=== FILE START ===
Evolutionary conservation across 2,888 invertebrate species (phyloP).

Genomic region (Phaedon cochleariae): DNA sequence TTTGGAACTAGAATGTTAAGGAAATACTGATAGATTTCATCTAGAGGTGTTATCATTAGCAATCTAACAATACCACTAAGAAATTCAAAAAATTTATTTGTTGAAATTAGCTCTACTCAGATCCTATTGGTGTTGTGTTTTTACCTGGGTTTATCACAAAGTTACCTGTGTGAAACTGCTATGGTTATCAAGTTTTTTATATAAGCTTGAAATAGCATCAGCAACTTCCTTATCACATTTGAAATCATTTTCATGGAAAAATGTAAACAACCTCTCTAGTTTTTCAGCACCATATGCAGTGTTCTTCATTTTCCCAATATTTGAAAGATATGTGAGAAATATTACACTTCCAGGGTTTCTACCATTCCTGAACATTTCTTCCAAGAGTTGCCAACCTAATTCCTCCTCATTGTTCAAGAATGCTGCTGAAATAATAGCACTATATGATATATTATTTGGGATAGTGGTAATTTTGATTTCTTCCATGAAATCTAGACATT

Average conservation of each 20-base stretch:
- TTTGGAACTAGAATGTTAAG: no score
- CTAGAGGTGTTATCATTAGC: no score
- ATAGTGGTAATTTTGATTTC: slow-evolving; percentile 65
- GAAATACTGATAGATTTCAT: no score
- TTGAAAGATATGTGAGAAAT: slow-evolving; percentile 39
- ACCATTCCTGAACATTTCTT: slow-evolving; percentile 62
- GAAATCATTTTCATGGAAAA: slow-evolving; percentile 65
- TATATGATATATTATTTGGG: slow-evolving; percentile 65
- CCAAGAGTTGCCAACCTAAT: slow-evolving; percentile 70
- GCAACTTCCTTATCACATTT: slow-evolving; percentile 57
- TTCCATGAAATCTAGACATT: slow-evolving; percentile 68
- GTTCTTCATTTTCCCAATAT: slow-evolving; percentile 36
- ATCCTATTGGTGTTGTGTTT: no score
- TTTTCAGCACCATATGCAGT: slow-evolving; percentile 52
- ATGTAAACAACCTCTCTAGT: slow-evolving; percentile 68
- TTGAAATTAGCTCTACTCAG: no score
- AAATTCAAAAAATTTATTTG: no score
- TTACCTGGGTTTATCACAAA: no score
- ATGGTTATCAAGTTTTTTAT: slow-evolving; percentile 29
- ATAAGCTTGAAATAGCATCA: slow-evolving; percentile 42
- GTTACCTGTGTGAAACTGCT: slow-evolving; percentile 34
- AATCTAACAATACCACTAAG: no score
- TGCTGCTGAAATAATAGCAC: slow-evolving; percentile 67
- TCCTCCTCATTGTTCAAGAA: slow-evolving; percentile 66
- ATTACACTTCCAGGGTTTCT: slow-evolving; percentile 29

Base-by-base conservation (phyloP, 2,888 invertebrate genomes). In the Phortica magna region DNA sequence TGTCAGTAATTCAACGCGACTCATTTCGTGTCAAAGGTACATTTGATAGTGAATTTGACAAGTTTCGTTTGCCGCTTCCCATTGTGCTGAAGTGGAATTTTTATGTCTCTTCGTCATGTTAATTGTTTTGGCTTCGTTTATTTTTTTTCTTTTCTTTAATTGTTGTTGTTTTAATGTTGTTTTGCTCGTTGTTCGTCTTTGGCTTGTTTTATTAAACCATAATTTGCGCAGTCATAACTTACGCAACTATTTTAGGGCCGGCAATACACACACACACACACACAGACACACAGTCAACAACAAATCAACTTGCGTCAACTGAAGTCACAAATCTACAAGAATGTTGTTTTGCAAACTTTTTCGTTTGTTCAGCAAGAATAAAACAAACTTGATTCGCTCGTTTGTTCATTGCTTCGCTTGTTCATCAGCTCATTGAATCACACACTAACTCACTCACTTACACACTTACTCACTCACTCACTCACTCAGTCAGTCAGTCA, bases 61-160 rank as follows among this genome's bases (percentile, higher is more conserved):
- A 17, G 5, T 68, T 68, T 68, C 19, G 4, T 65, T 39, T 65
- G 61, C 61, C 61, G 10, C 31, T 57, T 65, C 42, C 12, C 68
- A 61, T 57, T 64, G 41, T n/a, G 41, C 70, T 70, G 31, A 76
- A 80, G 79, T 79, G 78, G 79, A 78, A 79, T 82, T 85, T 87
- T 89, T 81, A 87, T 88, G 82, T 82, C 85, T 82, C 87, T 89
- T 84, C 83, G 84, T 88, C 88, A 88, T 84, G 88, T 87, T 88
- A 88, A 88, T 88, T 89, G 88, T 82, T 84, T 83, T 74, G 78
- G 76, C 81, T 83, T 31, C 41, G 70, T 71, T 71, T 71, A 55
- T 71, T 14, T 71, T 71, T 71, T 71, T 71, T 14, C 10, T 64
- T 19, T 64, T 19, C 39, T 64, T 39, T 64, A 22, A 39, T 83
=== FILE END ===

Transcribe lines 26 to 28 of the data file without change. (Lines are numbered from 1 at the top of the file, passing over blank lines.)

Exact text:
- TGCTGCTGAAATAATAGCAC: slow-evolving; percentile 67
- TCCTCCTCATTGTTCAAGAA: slow-evolving; percentile 66
- ATTACACTTCCAGGGTTTCT: slow-evolving; percentile 29